But on the downside, shouldn’t these cyclones and quakes trouble us, shake the foundations of our continued reliance on our own national economies, and make us reexamine where we did wrong? No candles, no bended knees could appease heaven’s wrath. Instead of mourning only for the dead, why shouldn’t we rethink our policy mistakes also? Every nation has its share of the world’s misfortunes, delivered at its doorstep, meant to humble it and allow God’s entry into the hearts and souls of its people.

Just now I have received an email that a Christian group affiliated with us has been allowed entry into mainland China, in Beijing specifically. That group has been started by American missionaries. The church has been in Hong Kong for years, in an area that was formerly a British colony, but was never allowed into mainland China. China has started to open up.

Our group has been in Burma too for some years, but it has not been growing much because of the great opposition from the military junta who has been suspicious of Western influence, and from the Buddhists themselves who have been afraid of losing grip on the souls of thousands of fellow Burmese. In the aftermath of cyclone Nargis, they should be troubled and have a change of heart. Owners of Burma they might be, but God owns the whole universe!

Opposing winds too are meant to discipline us. Christians who have grown in the reality of their vocation should now be able to say, “If the Lord will, we shall live and do this, or that” (James 4:15). God knows we need to be chastised at times. But there’s beauty in it; and the beauty of chastisement should now defang it or take away the fear that it holds in our hearts: “For the moment all discipline seems painful rather than pleasant; later it yields the peaceful fruit of righteousness to those who have been trained by it” (Hebrews 12:11). Opposing winds are meant for our good.

This also we should know: Contrary winds are meant to strengthen us. God allows things to be fixed against us. Looking at them with the eyes of faith, we may set ourselves against them. If we won against them, we are just true to the fact that inside us there are potential heroes and heroines who will emerge victorious.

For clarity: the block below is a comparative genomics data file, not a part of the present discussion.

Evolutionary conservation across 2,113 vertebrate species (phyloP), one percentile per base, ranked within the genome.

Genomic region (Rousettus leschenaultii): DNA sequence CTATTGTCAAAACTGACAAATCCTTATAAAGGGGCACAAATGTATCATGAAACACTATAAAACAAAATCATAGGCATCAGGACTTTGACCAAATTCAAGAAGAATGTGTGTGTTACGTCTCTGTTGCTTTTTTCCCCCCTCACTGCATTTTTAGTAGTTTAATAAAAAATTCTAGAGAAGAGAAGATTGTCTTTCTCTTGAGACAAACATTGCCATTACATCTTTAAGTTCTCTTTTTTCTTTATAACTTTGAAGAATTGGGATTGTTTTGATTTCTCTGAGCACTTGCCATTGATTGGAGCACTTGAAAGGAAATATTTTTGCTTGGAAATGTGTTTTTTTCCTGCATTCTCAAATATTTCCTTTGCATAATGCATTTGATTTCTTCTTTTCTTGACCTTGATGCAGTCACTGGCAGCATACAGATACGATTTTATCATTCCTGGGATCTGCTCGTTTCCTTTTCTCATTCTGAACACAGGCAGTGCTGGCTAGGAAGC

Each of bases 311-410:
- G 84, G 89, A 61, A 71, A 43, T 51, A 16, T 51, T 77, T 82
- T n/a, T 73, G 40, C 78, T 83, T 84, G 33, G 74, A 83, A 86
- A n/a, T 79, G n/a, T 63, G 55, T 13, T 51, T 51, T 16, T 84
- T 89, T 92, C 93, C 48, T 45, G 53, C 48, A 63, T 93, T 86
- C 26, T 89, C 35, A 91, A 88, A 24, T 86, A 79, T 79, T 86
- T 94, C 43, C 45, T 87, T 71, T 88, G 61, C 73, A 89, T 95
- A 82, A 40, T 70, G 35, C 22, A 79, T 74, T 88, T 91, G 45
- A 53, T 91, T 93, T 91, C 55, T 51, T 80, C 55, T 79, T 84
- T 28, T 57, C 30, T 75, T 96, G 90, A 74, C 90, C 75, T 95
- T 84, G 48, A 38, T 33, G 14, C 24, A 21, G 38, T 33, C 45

The God who allows you to do battle against adversity also allows you to find ways of escape. Shouldn’t this elicit gladness in your heart, you who are now suffering? “God is faithful,” says Paul, “and he will not let you be tempted [or be tried] beyond your strength, but with the temptation will also provide the way of escape, that you may be able to endure it” (1 Corinthians 10:13). Each day the Lord brings is new temptation day, a new trial day, but as you grow each day, you also grow over those trials, escaping it, enduring it. Then you emerge strong and stronger.

The battle against contrary winds may take years, if this is meant to turn one into a character acceptable to God.  A Christian mother once approached James Garfield, president of Hiram College, for the possibility of having his son enrolled in the school. (James Garfield it was who recruited a militia consisting mostly of members of the Lord’s church to fight for the Union during the American civil war, and went on to become president of the United States). She asked how long it would take to educate him and make him a gentleman of a preacher. Garfield answered: “It depends. For a squash it takes only months. For an oak, it takes years.”

Dear soul, your many years of suffering will find its profound meaning on that Day. Do keep on.